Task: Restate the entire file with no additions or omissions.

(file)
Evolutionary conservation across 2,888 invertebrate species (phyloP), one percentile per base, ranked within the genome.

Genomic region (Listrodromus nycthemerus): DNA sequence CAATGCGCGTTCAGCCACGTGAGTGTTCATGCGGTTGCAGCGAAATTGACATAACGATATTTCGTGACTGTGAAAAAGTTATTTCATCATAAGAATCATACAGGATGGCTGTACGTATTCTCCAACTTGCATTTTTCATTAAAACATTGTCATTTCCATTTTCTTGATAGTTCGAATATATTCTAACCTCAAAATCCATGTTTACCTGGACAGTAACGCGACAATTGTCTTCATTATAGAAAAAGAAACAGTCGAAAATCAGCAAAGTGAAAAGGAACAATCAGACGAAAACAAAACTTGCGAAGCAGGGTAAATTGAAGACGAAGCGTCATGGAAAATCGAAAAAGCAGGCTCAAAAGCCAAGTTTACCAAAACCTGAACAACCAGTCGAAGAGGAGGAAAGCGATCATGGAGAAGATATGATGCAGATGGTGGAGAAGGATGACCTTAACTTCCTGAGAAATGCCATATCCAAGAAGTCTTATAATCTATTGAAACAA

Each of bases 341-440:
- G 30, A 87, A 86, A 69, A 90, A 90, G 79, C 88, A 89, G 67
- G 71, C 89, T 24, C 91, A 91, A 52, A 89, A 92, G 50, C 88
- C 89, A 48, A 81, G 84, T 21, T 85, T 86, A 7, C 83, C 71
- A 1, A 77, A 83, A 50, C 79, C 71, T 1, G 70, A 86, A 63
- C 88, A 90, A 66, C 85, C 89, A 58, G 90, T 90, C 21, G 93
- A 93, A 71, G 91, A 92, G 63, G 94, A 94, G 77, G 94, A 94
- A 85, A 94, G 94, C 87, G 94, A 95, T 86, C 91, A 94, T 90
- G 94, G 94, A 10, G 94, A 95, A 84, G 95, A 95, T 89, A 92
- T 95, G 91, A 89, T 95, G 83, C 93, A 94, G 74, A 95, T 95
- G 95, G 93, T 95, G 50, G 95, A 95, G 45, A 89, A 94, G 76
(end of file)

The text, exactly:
Evolutionary conservation across 2,888 invertebrate species (phyloP), one percentile per base, ranked within the genome.

Genomic region (Listrodromus nycthemerus): DNA sequence CAATGCGCGTTCAGCCACGTGAGTGTTCATGCGGTTGCAGCGAAATTGACATAACGATATTTCGTGACTGTGAAAAAGTTATTTCATCATAAGAATCATACAGGATGGCTGTACGTATTCTCCAACTTGCATTTTTCATTAAAACATTGTCATTTCCATTTTCTTGATAGTTCGAATATATTCTAACCTCAAAATCCATGTTTACCTGGACAGTAACGCGACAATTGTCTTCATTATAGAAAAAGAAACAGTCGAAAATCAGCAAAGTGAAAAGGAACAATCAGACGAAAACAAAACTTGCGAAGCAGGGTAAATTGAAGACGAAGCGTCATGGAAAATCGAAAAAGCAGGCTCAAAAGCCAAGTTTACCAAAACCTGAACAACCAGTCGAAGAGGAGGAAAGCGATCATGGAGAAGATATGATGCAGATGGTGGAGAAGGATGACCTTAACTTCCTGAGAAATGCCATATCCAAGAAGTCTTATAATCTATTGAAACAA

Each of bases 341-440:
- G 30, A 87, A 86, A 69, A 90, A 90, G 79, C 88, A 89, G 67
- G 71, C 89, T 24, C 91, A 91, A 52, A 89, A 92, G 50, C 88
- C 89, A 48, A 81, G 84, T 21, T 85, T 86, A 7, C 83, C 71
- A 1, A 77, A 83, A 50, C 79, C 71, T 1, G 70, A 86, A 63
- C 88, A 90, A 66, C 85, C 89, A 58, G 90, T 90, C 21, G 93
- A 93, A 71, G 91, A 92, G 63, G 94, A 94, G 77, G 94, A 94
- A 85, A 94, G 94, C 87, G 94, A 95, T 86, C 91, A 94, T 90
- G 94, G 94, A 10, G 94, A 95, A 84, G 95, A 95, T 89, A 92
- T 95, G 91, A 89, T 95, G 83, C 93, A 94, G 74, A 95, T 95
- G 95, G 93, T 95, G 50, G 95, A 95, G 45, A 89, A 94, G 76